In reviewing my diary, preparatory to its publication, I have occasionally eliminated an expression that seemed to be too personal,—a sprinkling of pepper from the caster of my impatience,—and I have also here and there added an explanatory annotation or illustration. With this exception I here present the original notes just as they were penned under the inspiration of the overwhelming wonders which everywhere revealed themselves to our astonished vision; and as I again review and read the entries made in the field and around the campfire, in the journal that for nearly thirty years has been lost to my sight, I feel all the thrilling sensations of my first impressions, and with them is mingled the deep regret that our beloved Washburn did not live to see the triumphant accomplishment of what was dear to his heart, the setting apart at the headwaters of the Yellowstone, of a National “public park or pleasuring ground for the benefit and enjoyment of the people.”
Nathaniel Pitt Langford.
St. Paul, Minn., August 9, 1905.
[Illustration: The Author]
Wednesday, August 17, 1870.—In accordance with the arrangements made last night, the different members of our party met at the agreed rendezvous—the office of General Washburn—at 9 o’clock a.m., to complete our arrangements for the journey and get under way. Our party consisted of Gen. Henry D. Washburn, Cornelius Hedges, Samuel T. Hauser, Warren C. Gillette, Benjamin Stickney, Truman C. Everts, Walter Trumbull, Jacob Smith and Nathaniel P. Langford. General Washburn has been chosen the leader of our party. For assistants we have Mr.—— Reynolds and Elwyn Bean, western slope packers, and two African boys as cooks. Each man has a saddle horse fully rigged with California saddle, cantinas, holsters, etc., and has furnished a pack horse for transportation of provisions, ammunition and blankets. There are but few of our party who are adepts in the art of packing, for verily it is an art acquired by long practice, and we look with admiration upon our packers as they “throw the rope” with such precision, and with great skill and rapidity tighten the cinch and gird the load securely upon the back of the broncho. Our ponies have not all been tried of late with the pack saddle, but most of them quietly submit to the loading. But now comes one that does not yield itself to the manipulations of the packer. He stands quiet till the pack saddle is adjusted, but the moment he feels the tightening of the cinch he asserts his independence of all restraint and commences bucking. This animal in question belongs to Gillette, who says that if he does not stand the pack he will use him for a saddle horse. If so, God save Gillette!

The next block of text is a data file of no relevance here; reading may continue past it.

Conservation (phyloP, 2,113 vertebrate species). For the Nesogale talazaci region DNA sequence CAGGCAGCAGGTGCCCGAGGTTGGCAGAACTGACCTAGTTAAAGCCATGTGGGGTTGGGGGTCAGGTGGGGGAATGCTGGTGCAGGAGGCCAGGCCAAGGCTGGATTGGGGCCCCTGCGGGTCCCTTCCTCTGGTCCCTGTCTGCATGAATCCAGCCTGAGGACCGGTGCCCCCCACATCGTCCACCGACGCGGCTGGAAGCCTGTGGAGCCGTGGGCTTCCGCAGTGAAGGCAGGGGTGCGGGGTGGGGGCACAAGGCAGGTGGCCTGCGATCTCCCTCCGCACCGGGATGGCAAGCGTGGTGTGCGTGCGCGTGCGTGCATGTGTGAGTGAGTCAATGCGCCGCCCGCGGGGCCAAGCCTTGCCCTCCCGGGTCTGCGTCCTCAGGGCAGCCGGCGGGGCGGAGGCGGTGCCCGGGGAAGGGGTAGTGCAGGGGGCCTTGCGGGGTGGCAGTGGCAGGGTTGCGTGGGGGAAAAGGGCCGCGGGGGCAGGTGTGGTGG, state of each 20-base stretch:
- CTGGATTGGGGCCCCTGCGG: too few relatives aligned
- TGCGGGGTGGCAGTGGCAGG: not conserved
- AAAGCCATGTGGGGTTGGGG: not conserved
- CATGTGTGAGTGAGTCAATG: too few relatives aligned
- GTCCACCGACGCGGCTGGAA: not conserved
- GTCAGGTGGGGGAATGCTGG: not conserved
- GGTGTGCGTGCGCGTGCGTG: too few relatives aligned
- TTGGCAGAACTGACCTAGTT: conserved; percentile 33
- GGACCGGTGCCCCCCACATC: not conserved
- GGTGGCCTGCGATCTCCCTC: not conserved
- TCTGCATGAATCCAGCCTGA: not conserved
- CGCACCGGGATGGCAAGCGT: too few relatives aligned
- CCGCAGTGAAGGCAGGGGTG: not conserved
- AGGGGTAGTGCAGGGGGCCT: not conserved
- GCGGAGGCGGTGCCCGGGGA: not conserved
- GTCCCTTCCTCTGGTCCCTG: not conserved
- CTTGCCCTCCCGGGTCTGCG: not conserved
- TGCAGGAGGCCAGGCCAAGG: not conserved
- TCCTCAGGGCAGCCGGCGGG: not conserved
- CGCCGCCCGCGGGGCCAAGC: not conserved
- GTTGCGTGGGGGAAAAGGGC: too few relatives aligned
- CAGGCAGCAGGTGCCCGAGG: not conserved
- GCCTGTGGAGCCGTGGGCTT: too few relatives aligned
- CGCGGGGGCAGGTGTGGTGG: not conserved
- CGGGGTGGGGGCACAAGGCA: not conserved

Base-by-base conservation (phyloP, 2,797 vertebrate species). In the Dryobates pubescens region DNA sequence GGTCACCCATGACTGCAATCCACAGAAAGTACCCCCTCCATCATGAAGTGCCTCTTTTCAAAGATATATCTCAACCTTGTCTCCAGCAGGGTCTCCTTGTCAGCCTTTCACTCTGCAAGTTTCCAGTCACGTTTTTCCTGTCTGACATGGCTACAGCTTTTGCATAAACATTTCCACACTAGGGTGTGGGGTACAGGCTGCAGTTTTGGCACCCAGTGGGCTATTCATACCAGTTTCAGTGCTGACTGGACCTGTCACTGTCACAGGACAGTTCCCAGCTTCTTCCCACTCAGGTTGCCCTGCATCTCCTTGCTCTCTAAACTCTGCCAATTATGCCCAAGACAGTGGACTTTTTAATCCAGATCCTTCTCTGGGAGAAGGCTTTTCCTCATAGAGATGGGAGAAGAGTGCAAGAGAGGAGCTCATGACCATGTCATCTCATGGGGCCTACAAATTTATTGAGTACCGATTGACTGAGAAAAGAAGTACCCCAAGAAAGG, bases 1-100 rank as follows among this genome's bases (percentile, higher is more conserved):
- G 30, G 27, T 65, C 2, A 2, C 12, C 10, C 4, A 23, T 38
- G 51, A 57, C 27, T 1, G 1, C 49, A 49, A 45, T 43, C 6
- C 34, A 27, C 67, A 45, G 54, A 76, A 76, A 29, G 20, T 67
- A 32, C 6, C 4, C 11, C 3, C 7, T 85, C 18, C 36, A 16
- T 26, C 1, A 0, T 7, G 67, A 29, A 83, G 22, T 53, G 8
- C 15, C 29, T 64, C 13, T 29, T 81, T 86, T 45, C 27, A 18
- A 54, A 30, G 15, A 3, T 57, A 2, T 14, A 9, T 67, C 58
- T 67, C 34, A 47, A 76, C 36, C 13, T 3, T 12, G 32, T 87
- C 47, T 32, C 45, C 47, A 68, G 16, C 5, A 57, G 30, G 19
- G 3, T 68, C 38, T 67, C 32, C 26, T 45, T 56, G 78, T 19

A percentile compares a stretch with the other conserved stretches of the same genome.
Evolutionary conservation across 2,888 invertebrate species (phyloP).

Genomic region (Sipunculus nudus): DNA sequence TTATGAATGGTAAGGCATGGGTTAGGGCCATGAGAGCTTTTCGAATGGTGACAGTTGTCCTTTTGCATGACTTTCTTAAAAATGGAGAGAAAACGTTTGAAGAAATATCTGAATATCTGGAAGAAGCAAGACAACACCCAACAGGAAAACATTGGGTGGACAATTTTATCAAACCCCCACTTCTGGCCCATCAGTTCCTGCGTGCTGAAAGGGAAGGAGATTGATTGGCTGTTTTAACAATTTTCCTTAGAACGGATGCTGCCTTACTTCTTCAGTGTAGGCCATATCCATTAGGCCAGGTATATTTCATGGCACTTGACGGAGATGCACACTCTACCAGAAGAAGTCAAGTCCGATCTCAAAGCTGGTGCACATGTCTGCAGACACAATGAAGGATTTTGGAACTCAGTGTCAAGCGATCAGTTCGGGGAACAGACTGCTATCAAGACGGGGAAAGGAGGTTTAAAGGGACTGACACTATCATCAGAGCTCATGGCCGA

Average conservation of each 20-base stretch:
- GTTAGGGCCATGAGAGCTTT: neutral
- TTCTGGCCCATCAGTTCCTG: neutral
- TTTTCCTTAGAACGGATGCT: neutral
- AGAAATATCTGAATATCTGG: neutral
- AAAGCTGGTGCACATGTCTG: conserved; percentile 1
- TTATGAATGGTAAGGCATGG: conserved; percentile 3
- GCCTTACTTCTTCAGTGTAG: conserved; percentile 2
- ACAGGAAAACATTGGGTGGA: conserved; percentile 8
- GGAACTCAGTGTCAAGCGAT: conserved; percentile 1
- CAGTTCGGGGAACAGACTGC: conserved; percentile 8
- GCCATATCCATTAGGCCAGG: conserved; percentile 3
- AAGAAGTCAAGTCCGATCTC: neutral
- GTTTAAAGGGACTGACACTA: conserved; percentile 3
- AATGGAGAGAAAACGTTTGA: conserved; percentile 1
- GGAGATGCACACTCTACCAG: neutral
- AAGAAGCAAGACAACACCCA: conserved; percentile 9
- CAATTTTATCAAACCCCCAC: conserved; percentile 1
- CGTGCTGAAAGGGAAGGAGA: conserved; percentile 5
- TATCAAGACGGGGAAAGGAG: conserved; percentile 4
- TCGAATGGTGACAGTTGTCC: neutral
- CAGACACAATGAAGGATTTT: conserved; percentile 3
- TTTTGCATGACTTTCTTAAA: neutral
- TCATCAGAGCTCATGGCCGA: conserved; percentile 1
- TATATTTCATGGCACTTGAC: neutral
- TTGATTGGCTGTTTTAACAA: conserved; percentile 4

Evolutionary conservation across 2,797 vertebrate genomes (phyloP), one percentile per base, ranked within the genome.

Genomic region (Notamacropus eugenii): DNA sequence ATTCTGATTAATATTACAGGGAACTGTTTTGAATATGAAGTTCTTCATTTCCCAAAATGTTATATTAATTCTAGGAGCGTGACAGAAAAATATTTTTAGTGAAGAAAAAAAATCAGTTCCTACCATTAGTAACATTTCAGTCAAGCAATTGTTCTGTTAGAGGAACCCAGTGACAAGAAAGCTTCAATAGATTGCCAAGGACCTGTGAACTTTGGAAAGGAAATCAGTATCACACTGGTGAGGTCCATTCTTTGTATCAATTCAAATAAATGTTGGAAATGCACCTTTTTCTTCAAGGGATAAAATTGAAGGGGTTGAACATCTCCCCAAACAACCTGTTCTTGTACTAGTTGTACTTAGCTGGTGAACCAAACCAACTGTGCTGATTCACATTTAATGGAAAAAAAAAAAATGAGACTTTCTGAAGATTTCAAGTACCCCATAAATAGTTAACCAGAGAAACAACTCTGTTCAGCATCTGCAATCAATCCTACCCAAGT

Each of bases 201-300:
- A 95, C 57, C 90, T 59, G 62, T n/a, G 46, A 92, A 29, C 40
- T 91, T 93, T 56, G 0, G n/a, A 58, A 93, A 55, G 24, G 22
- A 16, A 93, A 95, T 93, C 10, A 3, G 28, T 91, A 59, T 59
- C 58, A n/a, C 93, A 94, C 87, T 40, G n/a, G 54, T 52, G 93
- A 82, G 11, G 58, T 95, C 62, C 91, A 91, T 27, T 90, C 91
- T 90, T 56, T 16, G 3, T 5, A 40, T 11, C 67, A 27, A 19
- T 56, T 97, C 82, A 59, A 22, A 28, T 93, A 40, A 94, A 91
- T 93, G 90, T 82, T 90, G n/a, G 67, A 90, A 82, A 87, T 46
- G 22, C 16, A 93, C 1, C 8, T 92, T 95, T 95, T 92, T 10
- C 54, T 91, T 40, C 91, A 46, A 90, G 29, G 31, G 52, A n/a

[Illustration: Packing A recalcitrant Mule.]